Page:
we regrouped and decided to limp along without gas and ate out of an ice chest and took cold showers for 3 weeks. ironically, we cooked outside with a second propane stove.
Fear is a great motivator. I would be afraid of poorly mounted tanks for sure. Afraid of skipping any steps in securing the tanks. Afraid of leaks in the future sure.
electricity can make VERY short work of a home as well… and if safety isn’t followed with electricity, it can kill you without burning anything.

Don’t be afraid of the energy source. Be afraid of poor safety features.

If you do go away from propane for the energy… be ABSOLUTELY CERTAIN each and every safety procedure is followed with the conversion. If something is too expensive… don’t cheap out on safety.
 

aaryno

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Jul 10, 2021
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Danfoss (compressor name) 12-24v/110v fridges use the least power, just google them until you see the size you want.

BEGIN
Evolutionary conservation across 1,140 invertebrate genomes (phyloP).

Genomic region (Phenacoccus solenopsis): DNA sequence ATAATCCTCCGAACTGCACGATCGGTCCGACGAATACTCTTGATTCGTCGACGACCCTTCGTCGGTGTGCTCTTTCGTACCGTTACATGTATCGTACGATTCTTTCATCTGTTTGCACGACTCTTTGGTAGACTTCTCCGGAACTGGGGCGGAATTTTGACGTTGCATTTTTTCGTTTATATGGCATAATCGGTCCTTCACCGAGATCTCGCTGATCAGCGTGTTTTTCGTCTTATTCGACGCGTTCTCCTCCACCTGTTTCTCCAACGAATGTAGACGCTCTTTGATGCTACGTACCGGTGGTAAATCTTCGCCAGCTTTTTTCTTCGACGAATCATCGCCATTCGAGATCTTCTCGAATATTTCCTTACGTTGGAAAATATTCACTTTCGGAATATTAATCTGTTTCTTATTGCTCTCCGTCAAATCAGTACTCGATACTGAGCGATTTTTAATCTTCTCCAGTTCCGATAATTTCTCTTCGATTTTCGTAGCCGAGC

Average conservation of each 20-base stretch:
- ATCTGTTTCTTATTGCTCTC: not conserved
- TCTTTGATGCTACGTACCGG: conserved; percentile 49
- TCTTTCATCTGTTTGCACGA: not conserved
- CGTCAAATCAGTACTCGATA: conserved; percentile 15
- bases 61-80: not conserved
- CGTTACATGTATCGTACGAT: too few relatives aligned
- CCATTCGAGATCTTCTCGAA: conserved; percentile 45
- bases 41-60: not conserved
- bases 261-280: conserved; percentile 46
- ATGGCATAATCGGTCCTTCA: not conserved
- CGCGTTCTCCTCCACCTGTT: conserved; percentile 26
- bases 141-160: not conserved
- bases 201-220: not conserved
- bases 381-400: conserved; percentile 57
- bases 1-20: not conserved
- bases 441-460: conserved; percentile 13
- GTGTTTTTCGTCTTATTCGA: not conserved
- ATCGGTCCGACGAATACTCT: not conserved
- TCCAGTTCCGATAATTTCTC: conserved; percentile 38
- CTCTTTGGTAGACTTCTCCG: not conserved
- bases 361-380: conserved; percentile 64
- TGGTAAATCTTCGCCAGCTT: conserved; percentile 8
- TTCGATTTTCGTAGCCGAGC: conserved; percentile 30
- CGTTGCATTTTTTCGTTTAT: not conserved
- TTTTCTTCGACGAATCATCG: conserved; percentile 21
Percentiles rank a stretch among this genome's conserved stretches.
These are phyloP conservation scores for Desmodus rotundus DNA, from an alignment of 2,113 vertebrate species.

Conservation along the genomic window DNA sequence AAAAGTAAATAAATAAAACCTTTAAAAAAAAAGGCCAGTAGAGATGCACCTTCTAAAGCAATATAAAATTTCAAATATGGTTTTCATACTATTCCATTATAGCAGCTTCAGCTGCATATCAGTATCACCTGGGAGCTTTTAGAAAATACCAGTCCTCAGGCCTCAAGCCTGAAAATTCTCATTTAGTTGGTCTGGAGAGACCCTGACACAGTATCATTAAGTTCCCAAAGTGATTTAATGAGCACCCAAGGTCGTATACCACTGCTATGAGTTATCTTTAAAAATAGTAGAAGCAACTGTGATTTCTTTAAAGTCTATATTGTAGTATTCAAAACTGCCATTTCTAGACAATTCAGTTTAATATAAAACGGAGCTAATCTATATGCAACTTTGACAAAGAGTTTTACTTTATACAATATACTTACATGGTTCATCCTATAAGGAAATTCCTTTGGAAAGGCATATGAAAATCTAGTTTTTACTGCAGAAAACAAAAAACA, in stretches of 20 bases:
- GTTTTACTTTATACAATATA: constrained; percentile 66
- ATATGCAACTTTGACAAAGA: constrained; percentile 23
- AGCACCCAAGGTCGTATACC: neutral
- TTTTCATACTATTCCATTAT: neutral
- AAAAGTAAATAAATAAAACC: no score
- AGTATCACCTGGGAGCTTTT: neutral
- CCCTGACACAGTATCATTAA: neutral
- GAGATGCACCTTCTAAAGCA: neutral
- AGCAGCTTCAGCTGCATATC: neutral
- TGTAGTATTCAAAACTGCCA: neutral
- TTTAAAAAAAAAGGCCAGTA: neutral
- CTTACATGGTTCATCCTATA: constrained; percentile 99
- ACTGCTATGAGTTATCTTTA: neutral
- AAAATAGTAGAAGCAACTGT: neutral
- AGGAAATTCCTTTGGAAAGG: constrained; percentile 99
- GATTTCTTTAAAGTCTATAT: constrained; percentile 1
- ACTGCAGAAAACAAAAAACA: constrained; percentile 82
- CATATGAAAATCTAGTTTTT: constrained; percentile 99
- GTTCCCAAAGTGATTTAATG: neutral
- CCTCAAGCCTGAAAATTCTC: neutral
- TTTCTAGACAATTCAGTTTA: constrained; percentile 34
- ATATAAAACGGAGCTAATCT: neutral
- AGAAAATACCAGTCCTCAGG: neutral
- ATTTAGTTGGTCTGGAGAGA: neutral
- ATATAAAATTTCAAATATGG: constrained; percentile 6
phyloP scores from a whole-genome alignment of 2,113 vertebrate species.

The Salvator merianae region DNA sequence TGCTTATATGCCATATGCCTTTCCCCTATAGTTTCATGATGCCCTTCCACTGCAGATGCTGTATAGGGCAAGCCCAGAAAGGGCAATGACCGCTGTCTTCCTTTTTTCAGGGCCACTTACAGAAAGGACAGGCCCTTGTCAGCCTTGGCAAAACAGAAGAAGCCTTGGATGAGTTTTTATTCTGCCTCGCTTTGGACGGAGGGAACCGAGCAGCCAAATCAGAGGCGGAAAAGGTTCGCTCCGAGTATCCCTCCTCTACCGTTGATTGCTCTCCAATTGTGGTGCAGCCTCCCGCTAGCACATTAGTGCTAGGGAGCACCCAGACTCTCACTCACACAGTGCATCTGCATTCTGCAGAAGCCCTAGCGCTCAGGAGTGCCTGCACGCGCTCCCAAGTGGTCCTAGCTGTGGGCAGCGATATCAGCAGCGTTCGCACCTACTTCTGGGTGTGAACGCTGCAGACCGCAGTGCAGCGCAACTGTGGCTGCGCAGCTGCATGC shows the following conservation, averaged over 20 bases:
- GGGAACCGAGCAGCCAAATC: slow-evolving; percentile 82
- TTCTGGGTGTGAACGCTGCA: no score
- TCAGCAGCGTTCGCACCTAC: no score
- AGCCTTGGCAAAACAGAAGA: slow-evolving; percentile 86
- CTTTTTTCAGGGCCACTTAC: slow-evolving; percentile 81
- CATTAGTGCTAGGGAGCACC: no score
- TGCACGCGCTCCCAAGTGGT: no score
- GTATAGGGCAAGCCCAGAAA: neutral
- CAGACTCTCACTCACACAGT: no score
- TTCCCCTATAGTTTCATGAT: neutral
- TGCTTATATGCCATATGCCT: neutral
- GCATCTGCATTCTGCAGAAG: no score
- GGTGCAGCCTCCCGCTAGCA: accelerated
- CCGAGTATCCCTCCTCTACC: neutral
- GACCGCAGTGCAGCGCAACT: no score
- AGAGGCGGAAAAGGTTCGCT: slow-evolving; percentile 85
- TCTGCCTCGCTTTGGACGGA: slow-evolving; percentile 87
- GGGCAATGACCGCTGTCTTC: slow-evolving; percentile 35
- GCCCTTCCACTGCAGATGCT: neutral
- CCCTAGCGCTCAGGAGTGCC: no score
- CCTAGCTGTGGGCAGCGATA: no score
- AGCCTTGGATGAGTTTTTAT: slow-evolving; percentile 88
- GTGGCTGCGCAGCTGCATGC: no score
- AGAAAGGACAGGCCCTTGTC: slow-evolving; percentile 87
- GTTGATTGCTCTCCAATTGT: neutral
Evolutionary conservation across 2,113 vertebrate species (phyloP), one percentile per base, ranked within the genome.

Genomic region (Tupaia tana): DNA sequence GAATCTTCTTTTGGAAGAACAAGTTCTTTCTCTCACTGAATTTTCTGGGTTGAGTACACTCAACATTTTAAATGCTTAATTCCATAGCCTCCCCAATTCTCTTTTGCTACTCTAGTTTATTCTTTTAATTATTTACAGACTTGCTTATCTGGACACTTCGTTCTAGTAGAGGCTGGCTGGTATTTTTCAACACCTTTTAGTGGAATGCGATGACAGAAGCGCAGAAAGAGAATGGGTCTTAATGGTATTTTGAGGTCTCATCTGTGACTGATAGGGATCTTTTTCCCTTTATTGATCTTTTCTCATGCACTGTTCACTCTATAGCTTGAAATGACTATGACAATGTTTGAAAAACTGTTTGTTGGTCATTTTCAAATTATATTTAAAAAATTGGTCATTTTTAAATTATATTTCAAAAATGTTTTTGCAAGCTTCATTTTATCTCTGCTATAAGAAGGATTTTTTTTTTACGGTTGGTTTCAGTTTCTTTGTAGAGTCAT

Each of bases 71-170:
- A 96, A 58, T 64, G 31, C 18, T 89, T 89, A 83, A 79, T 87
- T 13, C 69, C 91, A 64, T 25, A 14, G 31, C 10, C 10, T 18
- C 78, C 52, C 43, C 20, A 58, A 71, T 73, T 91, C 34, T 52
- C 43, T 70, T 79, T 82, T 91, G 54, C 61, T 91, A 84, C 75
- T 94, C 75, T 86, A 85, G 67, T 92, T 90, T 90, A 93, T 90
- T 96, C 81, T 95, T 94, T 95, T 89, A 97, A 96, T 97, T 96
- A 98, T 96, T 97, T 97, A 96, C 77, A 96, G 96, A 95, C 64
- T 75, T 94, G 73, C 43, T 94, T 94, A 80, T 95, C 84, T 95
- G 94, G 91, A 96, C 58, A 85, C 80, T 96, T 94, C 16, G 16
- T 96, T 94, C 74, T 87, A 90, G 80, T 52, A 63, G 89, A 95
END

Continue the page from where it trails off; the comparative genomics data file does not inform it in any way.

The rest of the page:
This forum has a lot of builds, i like the isotemp water heaters

thanks, that helps, too. this 8 cu ft norcold
DC advertises 5.7A during “standard” mode.


with that and a 4-gal hot water heater like this, https://marinepartssource.com/waterheater-slim-15l-4-gallon-115v-750w-601521s000003
which says it draws 6.5A… i’m not sure how much it would draw over a full day if it were emptied once.

plus the portable induction stove i listed at first (say we run it 20 minutes a day at max power) which lists 1800w output (does that mean it draws ~16A at 110v?)

i can begin to see that i’ll need at least another battery and i’ll have to keep the inverter running all the time to have hot water. i found a calculator on this forum and will plug in these loads when i have access to a computer. https://docs.google.com/spreadsheets/u/0/d/1-KuUF_V-Mmn2sYBIzFw4UNvpCZq2KWwKkjLdCw-7W20/htmlview

is the renogy 2000w pure sine inverter going to be enough? guessing not if the stove alone has 1800w output. is the renogy brand decent quality?